The relative select command is used to select related elements on the page.
Unlike the select command, it defines the selection as a relationship from one element to another. This requires two clicks. The first click defines the source element. It will typically be an element that is already selected. The second click defines the destination element.
You would use the relative select tool instead of the select tool if you wanted to get data for multiple items on the same page. For example:
- You need price, publisher, name, url, and image from all products on a search results page.
- In a list of movies on a site such as IMDB, you want the movie title, rating, and run time without navigating to the details page.
- You want to scrape a table containing sports stats, weather, grades, prices, and so on.
- You want to scrape all the comments on a product or article page with the comments that they are nested under.
- Each element you want scrape has it's own "Load More" button that you need to click.
Just like select commands, relative select commands are labeled and can be referenced by other tools. If you click on the wrong element for the source and want to cancel your relative selection, you can press the escape key.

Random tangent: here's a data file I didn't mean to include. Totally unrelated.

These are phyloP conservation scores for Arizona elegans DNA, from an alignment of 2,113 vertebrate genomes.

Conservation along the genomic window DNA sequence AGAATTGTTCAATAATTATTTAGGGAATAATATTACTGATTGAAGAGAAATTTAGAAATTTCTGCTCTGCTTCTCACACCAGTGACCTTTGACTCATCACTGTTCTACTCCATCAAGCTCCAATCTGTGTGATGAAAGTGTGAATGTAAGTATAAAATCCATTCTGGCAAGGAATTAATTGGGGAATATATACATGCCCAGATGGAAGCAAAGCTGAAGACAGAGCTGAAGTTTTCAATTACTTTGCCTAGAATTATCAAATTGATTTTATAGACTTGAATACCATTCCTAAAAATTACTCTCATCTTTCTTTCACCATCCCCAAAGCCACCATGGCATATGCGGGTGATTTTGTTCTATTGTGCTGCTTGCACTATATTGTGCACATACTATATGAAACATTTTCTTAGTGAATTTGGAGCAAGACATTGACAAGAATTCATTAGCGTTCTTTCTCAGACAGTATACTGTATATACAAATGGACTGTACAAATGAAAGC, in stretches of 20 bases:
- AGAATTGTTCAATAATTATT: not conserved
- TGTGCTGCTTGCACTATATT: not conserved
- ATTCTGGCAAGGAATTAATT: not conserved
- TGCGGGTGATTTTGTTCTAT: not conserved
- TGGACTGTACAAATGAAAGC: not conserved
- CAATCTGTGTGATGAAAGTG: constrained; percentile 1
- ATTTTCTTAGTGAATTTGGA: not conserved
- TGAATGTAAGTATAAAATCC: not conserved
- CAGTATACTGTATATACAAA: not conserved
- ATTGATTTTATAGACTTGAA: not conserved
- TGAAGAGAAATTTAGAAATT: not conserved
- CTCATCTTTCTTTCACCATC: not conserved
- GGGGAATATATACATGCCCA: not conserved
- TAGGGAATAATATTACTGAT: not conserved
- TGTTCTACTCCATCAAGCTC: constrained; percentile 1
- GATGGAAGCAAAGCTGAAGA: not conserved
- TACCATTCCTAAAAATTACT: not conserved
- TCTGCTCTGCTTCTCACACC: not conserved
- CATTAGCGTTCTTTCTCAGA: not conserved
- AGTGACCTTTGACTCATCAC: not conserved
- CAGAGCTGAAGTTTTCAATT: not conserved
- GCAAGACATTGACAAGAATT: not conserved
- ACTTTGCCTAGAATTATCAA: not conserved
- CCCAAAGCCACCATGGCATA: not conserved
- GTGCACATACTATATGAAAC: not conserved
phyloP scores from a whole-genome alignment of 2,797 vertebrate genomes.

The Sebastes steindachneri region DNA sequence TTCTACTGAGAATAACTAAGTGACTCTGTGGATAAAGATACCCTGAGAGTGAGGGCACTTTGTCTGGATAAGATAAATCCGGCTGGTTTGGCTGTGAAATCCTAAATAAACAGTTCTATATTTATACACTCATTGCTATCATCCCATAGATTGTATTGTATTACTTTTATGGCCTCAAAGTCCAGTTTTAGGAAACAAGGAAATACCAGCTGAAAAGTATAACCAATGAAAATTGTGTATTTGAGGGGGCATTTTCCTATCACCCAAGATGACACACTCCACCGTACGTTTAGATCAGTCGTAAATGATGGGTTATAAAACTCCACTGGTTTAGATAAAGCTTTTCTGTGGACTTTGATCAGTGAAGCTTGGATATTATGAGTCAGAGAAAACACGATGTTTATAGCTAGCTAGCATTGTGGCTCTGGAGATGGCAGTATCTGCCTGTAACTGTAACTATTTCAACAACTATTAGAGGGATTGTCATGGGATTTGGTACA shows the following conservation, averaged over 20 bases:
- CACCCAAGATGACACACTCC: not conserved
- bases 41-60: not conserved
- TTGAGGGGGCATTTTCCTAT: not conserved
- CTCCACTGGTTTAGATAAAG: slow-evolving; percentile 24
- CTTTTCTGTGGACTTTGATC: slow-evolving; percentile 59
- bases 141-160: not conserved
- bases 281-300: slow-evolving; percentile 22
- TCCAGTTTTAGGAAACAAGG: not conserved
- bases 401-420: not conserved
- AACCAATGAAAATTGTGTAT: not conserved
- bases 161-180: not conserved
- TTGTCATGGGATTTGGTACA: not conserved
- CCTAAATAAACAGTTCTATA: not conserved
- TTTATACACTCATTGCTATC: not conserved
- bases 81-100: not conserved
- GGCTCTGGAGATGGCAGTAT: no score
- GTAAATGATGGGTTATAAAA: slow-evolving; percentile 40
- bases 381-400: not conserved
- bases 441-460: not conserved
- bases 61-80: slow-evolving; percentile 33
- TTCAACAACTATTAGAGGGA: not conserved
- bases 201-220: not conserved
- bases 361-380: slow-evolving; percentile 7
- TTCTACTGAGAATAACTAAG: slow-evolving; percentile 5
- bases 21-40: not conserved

When you create a relative selection, ParseHub figures out a pattern to capture the relationship. Just like with the select command, you can add additional samples to the relative select by clicking on elements. Unlike the select command, the pattern that ParseHub figures out describes pairs of elements.
Just like regular selections, the relative selection is not tied to the particular page where you defined the relationship. When you execute the command on a page, ParseHub will automatically figure out what elements to select based on their relationships to each other.
When the relative select command is executed, ParseHub will apply the relationship to the current element (source) and will loop over the resulting elements (destinations), setting each in turn as the new current element, and executing all child commands.
The current element affects the relative selection (remember, the relationship is applied to the current element). This means that you can chain relative selections to express exactly how different pieces of the page are related to each other.
Ctrl - Zoom
In a relative select command, the first element must be an orange element. The second element, however, can be any element on the page. By default, ParseHub restricts the elements that can be selected to those that have text inside them. Sometimes that is not desired (e.g. you'd like to extract the css class of an element which has no text). You can use hold the ctrl key and scroll up or down (1 or 2) to "zoom" to the right element.
After zooming to the right level, there may be one or more "potential" highlighted elements. These are the elements that you may now hover over and click on to select them.
Wait for elements to appear
Normally, a relative select command is skipped when its pattern matches no elements on the page (or rather, it loops over 0 elements). With this option, if no elements are matched, the command will keep trying for up to 60 seconds. This is useful if e.g. an element gets created in response to an AJAX call.